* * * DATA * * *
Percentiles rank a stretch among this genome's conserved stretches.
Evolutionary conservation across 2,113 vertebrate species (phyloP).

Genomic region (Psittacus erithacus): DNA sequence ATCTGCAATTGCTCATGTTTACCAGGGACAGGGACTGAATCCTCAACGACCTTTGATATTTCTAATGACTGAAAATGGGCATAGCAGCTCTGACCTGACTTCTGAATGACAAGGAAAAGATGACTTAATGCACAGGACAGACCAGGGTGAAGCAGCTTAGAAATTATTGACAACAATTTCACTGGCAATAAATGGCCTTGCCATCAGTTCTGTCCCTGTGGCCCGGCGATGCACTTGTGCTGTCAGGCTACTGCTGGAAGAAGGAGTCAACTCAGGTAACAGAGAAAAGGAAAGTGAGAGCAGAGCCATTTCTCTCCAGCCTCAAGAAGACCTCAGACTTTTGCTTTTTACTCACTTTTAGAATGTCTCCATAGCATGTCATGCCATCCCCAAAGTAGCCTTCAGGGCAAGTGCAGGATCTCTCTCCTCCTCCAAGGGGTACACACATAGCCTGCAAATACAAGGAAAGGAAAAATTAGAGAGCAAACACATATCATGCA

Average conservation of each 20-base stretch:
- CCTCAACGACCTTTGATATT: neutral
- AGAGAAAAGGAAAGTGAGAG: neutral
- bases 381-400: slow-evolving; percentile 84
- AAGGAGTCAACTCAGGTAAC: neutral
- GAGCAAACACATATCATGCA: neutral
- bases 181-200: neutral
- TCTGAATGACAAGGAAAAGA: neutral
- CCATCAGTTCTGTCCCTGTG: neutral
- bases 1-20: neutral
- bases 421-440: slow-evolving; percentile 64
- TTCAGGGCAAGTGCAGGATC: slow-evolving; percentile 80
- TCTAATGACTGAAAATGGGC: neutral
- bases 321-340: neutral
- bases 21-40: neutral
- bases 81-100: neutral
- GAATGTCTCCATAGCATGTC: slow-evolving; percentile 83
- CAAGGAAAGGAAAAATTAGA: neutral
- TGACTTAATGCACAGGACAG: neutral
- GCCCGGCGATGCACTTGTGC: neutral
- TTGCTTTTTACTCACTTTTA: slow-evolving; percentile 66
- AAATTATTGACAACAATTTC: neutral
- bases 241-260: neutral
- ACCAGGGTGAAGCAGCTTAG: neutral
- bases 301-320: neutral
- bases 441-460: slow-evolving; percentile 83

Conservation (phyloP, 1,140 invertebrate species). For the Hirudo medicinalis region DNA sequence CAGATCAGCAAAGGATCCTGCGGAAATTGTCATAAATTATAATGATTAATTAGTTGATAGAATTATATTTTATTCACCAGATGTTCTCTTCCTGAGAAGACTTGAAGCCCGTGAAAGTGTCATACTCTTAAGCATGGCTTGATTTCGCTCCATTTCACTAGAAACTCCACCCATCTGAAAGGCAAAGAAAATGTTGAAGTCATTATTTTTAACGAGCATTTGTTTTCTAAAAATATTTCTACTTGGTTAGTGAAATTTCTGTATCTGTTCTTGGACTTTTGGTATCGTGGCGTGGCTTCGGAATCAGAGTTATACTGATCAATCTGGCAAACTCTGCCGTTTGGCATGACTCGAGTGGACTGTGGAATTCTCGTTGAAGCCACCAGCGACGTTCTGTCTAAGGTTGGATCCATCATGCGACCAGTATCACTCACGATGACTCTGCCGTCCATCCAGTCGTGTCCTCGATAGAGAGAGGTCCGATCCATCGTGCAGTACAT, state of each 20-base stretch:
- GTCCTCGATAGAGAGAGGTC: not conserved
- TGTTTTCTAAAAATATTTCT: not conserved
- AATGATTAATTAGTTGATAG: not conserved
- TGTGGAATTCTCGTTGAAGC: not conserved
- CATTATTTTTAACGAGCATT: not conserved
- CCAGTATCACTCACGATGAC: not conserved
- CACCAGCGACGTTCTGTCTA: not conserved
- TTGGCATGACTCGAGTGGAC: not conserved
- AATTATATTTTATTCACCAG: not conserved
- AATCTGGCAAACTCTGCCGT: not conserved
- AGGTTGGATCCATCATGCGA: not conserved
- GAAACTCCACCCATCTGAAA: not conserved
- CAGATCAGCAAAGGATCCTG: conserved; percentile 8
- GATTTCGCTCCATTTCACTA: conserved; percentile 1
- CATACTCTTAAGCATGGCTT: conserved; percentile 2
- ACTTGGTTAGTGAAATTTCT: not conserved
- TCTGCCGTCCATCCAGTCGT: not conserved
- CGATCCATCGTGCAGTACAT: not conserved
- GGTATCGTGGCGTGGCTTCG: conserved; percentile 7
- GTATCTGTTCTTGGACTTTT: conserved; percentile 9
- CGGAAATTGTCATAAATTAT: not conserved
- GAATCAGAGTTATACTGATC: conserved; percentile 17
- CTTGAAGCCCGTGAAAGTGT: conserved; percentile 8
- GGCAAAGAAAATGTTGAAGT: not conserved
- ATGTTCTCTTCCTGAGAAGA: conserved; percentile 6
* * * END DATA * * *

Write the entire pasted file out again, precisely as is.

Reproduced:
Percentiles rank a stretch among this genome's conserved stretches.
Evolutionary conservation across 2,113 vertebrate species (phyloP).

Genomic region (Psittacus erithacus): DNA sequence ATCTGCAATTGCTCATGTTTACCAGGGACAGGGACTGAATCCTCAACGACCTTTGATATTTCTAATGACTGAAAATGGGCATAGCAGCTCTGACCTGACTTCTGAATGACAAGGAAAAGATGACTTAATGCACAGGACAGACCAGGGTGAAGCAGCTTAGAAATTATTGACAACAATTTCACTGGCAATAAATGGCCTTGCCATCAGTTCTGTCCCTGTGGCCCGGCGATGCACTTGTGCTGTCAGGCTACTGCTGGAAGAAGGAGTCAACTCAGGTAACAGAGAAAAGGAAAGTGAGAGCAGAGCCATTTCTCTCCAGCCTCAAGAAGACCTCAGACTTTTGCTTTTTACTCACTTTTAGAATGTCTCCATAGCATGTCATGCCATCCCCAAAGTAGCCTTCAGGGCAAGTGCAGGATCTCTCTCCTCCTCCAAGGGGTACACACATAGCCTGCAAATACAAGGAAAGGAAAAATTAGAGAGCAAACACATATCATGCA

Average conservation of each 20-base stretch:
- CCTCAACGACCTTTGATATT: neutral
- AGAGAAAAGGAAAGTGAGAG: neutral
- bases 381-400: slow-evolving; percentile 84
- AAGGAGTCAACTCAGGTAAC: neutral
- GAGCAAACACATATCATGCA: neutral
- bases 181-200: neutral
- TCTGAATGACAAGGAAAAGA: neutral
- CCATCAGTTCTGTCCCTGTG: neutral
- bases 1-20: neutral
- bases 421-440: slow-evolving; percentile 64
- TTCAGGGCAAGTGCAGGATC: slow-evolving; percentile 80
- TCTAATGACTGAAAATGGGC: neutral
- bases 321-340: neutral
- bases 21-40: neutral
- bases 81-100: neutral
- GAATGTCTCCATAGCATGTC: slow-evolving; percentile 83
- CAAGGAAAGGAAAAATTAGA: neutral
- TGACTTAATGCACAGGACAG: neutral
- GCCCGGCGATGCACTTGTGC: neutral
- TTGCTTTTTACTCACTTTTA: slow-evolving; percentile 66
- AAATTATTGACAACAATTTC: neutral
- bases 241-260: neutral
- ACCAGGGTGAAGCAGCTTAG: neutral
- bases 301-320: neutral
- bases 441-460: slow-evolving; percentile 83

Conservation (phyloP, 1,140 invertebrate species). For the Hirudo medicinalis region DNA sequence CAGATCAGCAAAGGATCCTGCGGAAATTGTCATAAATTATAATGATTAATTAGTTGATAGAATTATATTTTATTCACCAGATGTTCTCTTCCTGAGAAGACTTGAAGCCCGTGAAAGTGTCATACTCTTAAGCATGGCTTGATTTCGCTCCATTTCACTAGAAACTCCACCCATCTGAAAGGCAAAGAAAATGTTGAAGTCATTATTTTTAACGAGCATTTGTTTTCTAAAAATATTTCTACTTGGTTAGTGAAATTTCTGTATCTGTTCTTGGACTTTTGGTATCGTGGCGTGGCTTCGGAATCAGAGTTATACTGATCAATCTGGCAAACTCTGCCGTTTGGCATGACTCGAGTGGACTGTGGAATTCTCGTTGAAGCCACCAGCGACGTTCTGTCTAAGGTTGGATCCATCATGCGACCAGTATCACTCACGATGACTCTGCCGTCCATCCAGTCGTGTCCTCGATAGAGAGAGGTCCGATCCATCGTGCAGTACAT, state of each 20-base stretch:
- GTCCTCGATAGAGAGAGGTC: not conserved
- TGTTTTCTAAAAATATTTCT: not conserved
- AATGATTAATTAGTTGATAG: not conserved
- TGTGGAATTCTCGTTGAAGC: not conserved
- CATTATTTTTAACGAGCATT: not conserved
- CCAGTATCACTCACGATGAC: not conserved
- CACCAGCGACGTTCTGTCTA: not conserved
- TTGGCATGACTCGAGTGGAC: not conserved
- AATTATATTTTATTCACCAG: not conserved
- AATCTGGCAAACTCTGCCGT: not conserved
- AGGTTGGATCCATCATGCGA: not conserved
- GAAACTCCACCCATCTGAAA: not conserved
- CAGATCAGCAAAGGATCCTG: conserved; percentile 8
- GATTTCGCTCCATTTCACTA: conserved; percentile 1
- CATACTCTTAAGCATGGCTT: conserved; percentile 2
- ACTTGGTTAGTGAAATTTCT: not conserved
- TCTGCCGTCCATCCAGTCGT: not conserved
- CGATCCATCGTGCAGTACAT: not conserved
- GGTATCGTGGCGTGGCTTCG: conserved; percentile 7
- GTATCTGTTCTTGGACTTTT: conserved; percentile 9
- CGGAAATTGTCATAAATTAT: not conserved
- GAATCAGAGTTATACTGATC: conserved; percentile 17
- CTTGAAGCCCGTGAAAGTGT: conserved; percentile 8
- GGCAAAGAAAATGTTGAAGT: not conserved
- ATGTTCTCTTCCTGAGAAGA: conserved; percentile 6